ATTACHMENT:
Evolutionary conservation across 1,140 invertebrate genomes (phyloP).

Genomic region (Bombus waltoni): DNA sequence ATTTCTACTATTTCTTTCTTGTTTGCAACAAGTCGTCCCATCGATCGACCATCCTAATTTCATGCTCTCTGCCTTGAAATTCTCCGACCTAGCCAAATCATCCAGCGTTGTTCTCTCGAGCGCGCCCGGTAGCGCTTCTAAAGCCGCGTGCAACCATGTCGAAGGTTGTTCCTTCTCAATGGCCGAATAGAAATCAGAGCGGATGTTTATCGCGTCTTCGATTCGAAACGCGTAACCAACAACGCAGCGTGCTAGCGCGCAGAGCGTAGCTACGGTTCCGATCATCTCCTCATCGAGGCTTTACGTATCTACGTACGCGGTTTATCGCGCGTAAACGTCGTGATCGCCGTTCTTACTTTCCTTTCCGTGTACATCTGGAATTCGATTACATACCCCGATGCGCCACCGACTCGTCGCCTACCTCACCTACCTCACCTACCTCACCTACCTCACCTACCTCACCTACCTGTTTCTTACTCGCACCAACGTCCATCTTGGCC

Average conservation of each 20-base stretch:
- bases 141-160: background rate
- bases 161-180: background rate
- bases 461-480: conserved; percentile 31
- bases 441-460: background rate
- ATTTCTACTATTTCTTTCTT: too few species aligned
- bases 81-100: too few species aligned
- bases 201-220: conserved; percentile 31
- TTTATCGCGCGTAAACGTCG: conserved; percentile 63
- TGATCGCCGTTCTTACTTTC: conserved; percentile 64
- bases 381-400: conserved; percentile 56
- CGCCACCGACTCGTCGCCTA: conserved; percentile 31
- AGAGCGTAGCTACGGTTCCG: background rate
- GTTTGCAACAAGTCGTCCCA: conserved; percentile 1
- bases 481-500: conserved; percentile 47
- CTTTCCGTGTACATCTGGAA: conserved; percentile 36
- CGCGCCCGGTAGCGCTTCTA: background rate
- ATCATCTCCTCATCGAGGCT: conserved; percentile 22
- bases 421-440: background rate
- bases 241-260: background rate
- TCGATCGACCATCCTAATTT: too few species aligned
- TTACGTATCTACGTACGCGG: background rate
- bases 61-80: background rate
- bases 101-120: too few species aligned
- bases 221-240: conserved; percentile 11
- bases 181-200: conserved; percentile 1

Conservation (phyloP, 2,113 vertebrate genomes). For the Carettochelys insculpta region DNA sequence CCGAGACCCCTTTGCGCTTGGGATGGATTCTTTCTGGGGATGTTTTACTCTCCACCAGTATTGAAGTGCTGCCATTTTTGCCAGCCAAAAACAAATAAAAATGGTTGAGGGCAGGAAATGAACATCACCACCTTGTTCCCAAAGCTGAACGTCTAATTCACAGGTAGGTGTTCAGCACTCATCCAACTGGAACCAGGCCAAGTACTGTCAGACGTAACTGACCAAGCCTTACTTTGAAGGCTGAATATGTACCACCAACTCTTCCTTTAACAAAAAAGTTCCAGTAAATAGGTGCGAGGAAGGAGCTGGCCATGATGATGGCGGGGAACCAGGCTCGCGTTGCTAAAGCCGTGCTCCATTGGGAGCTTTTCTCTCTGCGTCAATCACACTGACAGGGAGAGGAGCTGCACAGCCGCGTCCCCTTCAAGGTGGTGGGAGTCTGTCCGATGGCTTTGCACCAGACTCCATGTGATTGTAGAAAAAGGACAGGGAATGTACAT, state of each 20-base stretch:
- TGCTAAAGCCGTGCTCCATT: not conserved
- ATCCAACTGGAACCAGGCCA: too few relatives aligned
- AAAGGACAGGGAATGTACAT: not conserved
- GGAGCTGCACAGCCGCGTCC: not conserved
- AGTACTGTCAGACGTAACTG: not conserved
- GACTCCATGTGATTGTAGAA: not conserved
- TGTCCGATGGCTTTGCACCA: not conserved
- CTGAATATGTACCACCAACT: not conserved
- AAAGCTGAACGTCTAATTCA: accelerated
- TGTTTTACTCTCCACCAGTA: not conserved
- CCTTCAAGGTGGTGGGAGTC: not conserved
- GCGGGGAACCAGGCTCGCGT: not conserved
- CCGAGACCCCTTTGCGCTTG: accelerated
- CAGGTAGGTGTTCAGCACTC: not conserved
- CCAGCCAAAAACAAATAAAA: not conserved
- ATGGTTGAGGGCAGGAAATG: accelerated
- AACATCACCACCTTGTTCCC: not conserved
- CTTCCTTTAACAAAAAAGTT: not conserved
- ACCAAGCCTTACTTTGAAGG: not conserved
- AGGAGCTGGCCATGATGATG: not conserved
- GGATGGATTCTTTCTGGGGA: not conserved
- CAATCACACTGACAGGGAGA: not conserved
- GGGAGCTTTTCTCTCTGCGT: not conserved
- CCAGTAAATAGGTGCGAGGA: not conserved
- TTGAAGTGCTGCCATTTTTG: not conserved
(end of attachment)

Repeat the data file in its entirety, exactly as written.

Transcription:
Evolutionary conservation across 1,140 invertebrate genomes (phyloP).

Genomic region (Bombus waltoni): DNA sequence ATTTCTACTATTTCTTTCTTGTTTGCAACAAGTCGTCCCATCGATCGACCATCCTAATTTCATGCTCTCTGCCTTGAAATTCTCCGACCTAGCCAAATCATCCAGCGTTGTTCTCTCGAGCGCGCCCGGTAGCGCTTCTAAAGCCGCGTGCAACCATGTCGAAGGTTGTTCCTTCTCAATGGCCGAATAGAAATCAGAGCGGATGTTTATCGCGTCTTCGATTCGAAACGCGTAACCAACAACGCAGCGTGCTAGCGCGCAGAGCGTAGCTACGGTTCCGATCATCTCCTCATCGAGGCTTTACGTATCTACGTACGCGGTTTATCGCGCGTAAACGTCGTGATCGCCGTTCTTACTTTCCTTTCCGTGTACATCTGGAATTCGATTACATACCCCGATGCGCCACCGACTCGTCGCCTACCTCACCTACCTCACCTACCTCACCTACCTCACCTACCTCACCTACCTGTTTCTTACTCGCACCAACGTCCATCTTGGCC

Average conservation of each 20-base stretch:
- bases 141-160: background rate
- bases 161-180: background rate
- bases 461-480: conserved; percentile 31
- bases 441-460: background rate
- ATTTCTACTATTTCTTTCTT: too few species aligned
- bases 81-100: too few species aligned
- bases 201-220: conserved; percentile 31
- TTTATCGCGCGTAAACGTCG: conserved; percentile 63
- TGATCGCCGTTCTTACTTTC: conserved; percentile 64
- bases 381-400: conserved; percentile 56
- CGCCACCGACTCGTCGCCTA: conserved; percentile 31
- AGAGCGTAGCTACGGTTCCG: background rate
- GTTTGCAACAAGTCGTCCCA: conserved; percentile 1
- bases 481-500: conserved; percentile 47
- CTTTCCGTGTACATCTGGAA: conserved; percentile 36
- CGCGCCCGGTAGCGCTTCTA: background rate
- ATCATCTCCTCATCGAGGCT: conserved; percentile 22
- bases 421-440: background rate
- bases 241-260: background rate
- TCGATCGACCATCCTAATTT: too few species aligned
- TTACGTATCTACGTACGCGG: background rate
- bases 61-80: background rate
- bases 101-120: too few species aligned
- bases 221-240: conserved; percentile 11
- bases 181-200: conserved; percentile 1

Conservation (phyloP, 2,113 vertebrate genomes). For the Carettochelys insculpta region DNA sequence CCGAGACCCCTTTGCGCTTGGGATGGATTCTTTCTGGGGATGTTTTACTCTCCACCAGTATTGAAGTGCTGCCATTTTTGCCAGCCAAAAACAAATAAAAATGGTTGAGGGCAGGAAATGAACATCACCACCTTGTTCCCAAAGCTGAACGTCTAATTCACAGGTAGGTGTTCAGCACTCATCCAACTGGAACCAGGCCAAGTACTGTCAGACGTAACTGACCAAGCCTTACTTTGAAGGCTGAATATGTACCACCAACTCTTCCTTTAACAAAAAAGTTCCAGTAAATAGGTGCGAGGAAGGAGCTGGCCATGATGATGGCGGGGAACCAGGCTCGCGTTGCTAAAGCCGTGCTCCATTGGGAGCTTTTCTCTCTGCGTCAATCACACTGACAGGGAGAGGAGCTGCACAGCCGCGTCCCCTTCAAGGTGGTGGGAGTCTGTCCGATGGCTTTGCACCAGACTCCATGTGATTGTAGAAAAAGGACAGGGAATGTACAT, state of each 20-base stretch:
- TGCTAAAGCCGTGCTCCATT: not conserved
- ATCCAACTGGAACCAGGCCA: too few relatives aligned
- AAAGGACAGGGAATGTACAT: not conserved
- GGAGCTGCACAGCCGCGTCC: not conserved
- AGTACTGTCAGACGTAACTG: not conserved
- GACTCCATGTGATTGTAGAA: not conserved
- TGTCCGATGGCTTTGCACCA: not conserved
- CTGAATATGTACCACCAACT: not conserved
- AAAGCTGAACGTCTAATTCA: accelerated
- TGTTTTACTCTCCACCAGTA: not conserved
- CCTTCAAGGTGGTGGGAGTC: not conserved
- GCGGGGAACCAGGCTCGCGT: not conserved
- CCGAGACCCCTTTGCGCTTG: accelerated
- CAGGTAGGTGTTCAGCACTC: not conserved
- CCAGCCAAAAACAAATAAAA: not conserved
- ATGGTTGAGGGCAGGAAATG: accelerated
- AACATCACCACCTTGTTCCC: not conserved
- CTTCCTTTAACAAAAAAGTT: not conserved
- ACCAAGCCTTACTTTGAAGG: not conserved
- AGGAGCTGGCCATGATGATG: not conserved
- GGATGGATTCTTTCTGGGGA: not conserved
- CAATCACACTGACAGGGAGA: not conserved
- GGGAGCTTTTCTCTCTGCGT: not conserved
- CCAGTAAATAGGTGCGAGGA: not conserved
- TTGAAGTGCTGCCATTTTTG: not conserved